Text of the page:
Silly rules enhance social learning of complianceand enforcement behavior in artificial agents

Abstract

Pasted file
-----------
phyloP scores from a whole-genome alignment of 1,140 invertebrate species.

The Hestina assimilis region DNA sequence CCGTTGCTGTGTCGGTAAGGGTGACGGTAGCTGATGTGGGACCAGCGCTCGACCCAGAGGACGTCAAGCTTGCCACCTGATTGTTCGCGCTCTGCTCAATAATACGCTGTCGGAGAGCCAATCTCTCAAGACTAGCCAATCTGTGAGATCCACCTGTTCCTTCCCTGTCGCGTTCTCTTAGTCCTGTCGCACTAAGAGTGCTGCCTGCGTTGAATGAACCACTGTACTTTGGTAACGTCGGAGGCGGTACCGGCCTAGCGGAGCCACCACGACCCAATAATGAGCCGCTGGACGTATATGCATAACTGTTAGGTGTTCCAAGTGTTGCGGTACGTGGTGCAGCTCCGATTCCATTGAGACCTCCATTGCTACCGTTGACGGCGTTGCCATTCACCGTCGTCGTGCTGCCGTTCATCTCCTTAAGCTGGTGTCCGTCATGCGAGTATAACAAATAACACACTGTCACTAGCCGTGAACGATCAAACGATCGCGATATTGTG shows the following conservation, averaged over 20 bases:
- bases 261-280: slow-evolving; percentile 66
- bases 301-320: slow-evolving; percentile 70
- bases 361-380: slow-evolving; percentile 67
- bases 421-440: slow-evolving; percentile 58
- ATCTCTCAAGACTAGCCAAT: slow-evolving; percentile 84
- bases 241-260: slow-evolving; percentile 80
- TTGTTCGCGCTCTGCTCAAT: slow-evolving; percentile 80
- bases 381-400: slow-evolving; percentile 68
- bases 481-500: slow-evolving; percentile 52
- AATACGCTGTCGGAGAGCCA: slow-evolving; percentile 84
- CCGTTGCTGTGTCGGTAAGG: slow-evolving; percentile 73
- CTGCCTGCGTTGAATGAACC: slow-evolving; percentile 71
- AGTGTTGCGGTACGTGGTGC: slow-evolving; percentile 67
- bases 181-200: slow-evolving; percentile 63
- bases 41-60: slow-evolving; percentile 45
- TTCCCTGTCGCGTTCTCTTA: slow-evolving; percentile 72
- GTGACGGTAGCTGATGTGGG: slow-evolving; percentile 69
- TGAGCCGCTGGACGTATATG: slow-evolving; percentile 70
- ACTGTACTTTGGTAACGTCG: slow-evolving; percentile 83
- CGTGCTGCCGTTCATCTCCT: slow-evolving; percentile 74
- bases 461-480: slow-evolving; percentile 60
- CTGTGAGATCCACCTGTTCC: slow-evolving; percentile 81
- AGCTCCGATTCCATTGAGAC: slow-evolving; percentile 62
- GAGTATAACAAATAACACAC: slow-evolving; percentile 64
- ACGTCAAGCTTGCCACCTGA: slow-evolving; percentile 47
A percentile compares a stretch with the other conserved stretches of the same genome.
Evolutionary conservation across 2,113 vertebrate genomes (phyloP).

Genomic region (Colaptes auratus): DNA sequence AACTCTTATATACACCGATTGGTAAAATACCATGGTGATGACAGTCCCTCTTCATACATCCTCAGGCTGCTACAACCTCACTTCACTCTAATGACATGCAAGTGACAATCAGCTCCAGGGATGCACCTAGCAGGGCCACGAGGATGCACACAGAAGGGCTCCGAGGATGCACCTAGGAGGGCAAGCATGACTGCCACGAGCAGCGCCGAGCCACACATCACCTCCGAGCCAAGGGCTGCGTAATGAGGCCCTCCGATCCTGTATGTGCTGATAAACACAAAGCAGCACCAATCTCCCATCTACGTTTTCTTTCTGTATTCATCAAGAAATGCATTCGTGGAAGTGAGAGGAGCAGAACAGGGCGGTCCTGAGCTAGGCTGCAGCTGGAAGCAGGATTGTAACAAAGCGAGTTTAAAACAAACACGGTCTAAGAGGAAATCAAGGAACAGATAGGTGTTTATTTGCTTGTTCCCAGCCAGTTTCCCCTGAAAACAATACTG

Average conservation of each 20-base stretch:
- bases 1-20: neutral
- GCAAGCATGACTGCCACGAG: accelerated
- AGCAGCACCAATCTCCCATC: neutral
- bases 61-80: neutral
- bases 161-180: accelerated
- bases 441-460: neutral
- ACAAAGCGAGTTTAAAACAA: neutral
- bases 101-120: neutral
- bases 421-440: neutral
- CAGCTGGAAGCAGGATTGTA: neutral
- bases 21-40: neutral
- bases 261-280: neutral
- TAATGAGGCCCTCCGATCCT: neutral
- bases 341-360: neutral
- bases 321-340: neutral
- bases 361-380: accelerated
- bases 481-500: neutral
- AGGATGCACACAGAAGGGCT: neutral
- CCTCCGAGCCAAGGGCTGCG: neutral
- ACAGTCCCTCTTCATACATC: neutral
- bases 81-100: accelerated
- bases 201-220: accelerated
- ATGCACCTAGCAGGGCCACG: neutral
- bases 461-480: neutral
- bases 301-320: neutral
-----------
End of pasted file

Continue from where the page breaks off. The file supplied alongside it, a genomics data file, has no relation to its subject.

How do societies learn and maintain social norms? Here we use multi-agent reinforcement learning to investigate the learning dynamics of enforcement and compliance behaviors . Artificial agents populate a foraging environment and need to learn to avoid a poisonous berry. Agents learn to avoid eating poisonous berries better when do-ing so is taboo, meaning the behavior is punished by other agents.The taboo helps overcome a credit-assignment problem in discover-ing delayed health effects. By probing what individual agents havlearned, we demonstrate that normative behavior is socially interdependent. Learning rule compliance builds upon other agents having learned rule enforcement beforehand. Critically, introducing an additional taboo, which results in punishment for eating a harmless berry, further improves overall returns. This "silly rule" counterintuitively has a positive effect because it gives agents more practice in learn-ing rule enforcement. Our results highlight the benefit of employing a computational model that allows open-ended learning.

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